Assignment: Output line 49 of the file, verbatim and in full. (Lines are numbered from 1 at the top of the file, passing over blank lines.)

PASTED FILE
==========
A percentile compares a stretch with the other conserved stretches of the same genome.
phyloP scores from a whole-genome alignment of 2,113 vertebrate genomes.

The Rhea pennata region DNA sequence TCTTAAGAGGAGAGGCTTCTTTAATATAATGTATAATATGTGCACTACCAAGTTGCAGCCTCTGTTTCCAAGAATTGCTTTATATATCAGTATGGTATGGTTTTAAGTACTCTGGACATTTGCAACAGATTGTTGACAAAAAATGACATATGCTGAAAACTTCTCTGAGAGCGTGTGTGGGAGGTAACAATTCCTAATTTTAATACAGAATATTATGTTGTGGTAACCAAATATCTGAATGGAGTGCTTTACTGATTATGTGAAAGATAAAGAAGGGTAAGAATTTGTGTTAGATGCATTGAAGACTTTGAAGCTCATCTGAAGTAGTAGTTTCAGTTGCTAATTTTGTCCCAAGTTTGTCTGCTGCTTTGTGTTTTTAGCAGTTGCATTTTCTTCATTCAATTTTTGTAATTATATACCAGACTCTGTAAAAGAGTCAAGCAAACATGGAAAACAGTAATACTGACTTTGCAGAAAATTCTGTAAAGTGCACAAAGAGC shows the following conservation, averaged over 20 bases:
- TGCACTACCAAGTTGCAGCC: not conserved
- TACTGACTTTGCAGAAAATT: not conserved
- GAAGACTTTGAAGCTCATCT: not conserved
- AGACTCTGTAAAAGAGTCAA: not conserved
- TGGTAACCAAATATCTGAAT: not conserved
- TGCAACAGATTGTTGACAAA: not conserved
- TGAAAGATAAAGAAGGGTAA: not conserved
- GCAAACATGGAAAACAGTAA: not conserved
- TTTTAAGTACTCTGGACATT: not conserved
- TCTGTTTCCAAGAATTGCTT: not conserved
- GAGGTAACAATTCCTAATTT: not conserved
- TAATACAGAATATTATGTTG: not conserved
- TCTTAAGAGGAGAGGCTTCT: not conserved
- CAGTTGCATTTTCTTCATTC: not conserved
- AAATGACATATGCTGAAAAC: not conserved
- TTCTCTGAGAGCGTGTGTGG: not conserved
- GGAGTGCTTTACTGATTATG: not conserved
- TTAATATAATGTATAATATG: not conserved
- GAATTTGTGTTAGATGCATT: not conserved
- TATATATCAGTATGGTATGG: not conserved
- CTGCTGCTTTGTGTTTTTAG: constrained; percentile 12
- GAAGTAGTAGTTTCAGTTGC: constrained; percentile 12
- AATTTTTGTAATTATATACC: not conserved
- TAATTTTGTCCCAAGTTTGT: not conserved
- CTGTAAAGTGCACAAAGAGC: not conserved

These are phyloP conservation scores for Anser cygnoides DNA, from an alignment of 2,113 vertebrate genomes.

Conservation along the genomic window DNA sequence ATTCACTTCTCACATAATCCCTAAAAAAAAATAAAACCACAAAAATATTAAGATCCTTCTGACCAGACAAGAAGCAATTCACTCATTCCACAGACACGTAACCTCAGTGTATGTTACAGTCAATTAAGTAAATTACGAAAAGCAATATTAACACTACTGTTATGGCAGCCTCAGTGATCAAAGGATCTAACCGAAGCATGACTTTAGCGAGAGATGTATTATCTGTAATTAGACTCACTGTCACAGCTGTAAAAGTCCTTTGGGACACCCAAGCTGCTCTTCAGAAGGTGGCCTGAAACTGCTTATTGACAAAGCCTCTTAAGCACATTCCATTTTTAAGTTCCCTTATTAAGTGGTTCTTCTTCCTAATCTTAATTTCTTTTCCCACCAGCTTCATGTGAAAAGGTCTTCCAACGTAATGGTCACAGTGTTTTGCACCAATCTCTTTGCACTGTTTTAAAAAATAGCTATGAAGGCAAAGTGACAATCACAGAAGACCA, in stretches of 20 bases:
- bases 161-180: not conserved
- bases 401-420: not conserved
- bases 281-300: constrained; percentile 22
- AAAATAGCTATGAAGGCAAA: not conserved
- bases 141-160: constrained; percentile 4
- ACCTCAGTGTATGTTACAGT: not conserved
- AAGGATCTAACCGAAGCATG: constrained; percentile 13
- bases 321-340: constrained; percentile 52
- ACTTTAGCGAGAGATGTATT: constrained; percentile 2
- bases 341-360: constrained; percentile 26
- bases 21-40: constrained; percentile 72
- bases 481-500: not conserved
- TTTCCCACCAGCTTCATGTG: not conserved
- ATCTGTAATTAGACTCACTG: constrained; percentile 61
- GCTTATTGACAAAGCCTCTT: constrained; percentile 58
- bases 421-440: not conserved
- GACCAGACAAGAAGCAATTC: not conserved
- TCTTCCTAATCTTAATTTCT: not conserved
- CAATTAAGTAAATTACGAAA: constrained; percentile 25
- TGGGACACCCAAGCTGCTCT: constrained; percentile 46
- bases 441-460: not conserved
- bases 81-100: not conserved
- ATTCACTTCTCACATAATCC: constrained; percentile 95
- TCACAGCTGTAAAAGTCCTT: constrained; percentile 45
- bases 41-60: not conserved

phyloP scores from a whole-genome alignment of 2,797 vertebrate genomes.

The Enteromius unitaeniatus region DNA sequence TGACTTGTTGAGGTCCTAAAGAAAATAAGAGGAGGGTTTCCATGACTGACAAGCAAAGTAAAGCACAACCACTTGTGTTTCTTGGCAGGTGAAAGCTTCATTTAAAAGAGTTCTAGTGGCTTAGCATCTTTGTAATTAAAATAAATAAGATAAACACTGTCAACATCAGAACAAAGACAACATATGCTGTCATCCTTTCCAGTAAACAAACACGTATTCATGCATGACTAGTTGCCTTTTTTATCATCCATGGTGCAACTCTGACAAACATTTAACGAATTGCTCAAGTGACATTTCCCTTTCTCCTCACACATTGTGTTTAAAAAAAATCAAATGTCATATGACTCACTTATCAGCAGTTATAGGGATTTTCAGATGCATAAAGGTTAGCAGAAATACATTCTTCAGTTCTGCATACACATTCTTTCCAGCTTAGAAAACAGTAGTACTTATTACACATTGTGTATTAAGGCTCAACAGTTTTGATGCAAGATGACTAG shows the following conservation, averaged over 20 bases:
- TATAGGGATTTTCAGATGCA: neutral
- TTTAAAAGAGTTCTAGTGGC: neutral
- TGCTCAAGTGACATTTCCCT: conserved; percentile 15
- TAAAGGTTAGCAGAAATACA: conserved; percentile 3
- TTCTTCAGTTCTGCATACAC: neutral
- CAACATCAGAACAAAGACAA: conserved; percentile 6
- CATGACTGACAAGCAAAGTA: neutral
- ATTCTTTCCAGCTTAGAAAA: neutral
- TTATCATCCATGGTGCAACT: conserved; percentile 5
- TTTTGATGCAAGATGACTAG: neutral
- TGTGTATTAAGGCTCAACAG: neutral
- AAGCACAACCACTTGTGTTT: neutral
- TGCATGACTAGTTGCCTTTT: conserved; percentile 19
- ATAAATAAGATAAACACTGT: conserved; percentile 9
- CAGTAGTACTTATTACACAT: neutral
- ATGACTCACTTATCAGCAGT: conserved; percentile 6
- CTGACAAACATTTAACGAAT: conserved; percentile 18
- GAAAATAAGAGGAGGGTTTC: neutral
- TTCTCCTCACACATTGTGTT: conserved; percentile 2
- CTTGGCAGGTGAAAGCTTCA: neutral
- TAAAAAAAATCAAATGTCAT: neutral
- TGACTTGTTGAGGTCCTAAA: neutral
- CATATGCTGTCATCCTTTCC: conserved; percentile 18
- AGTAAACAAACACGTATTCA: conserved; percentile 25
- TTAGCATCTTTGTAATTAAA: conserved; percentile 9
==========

- CAATTAAGTAAATTACGAAA: constrained; percentile 25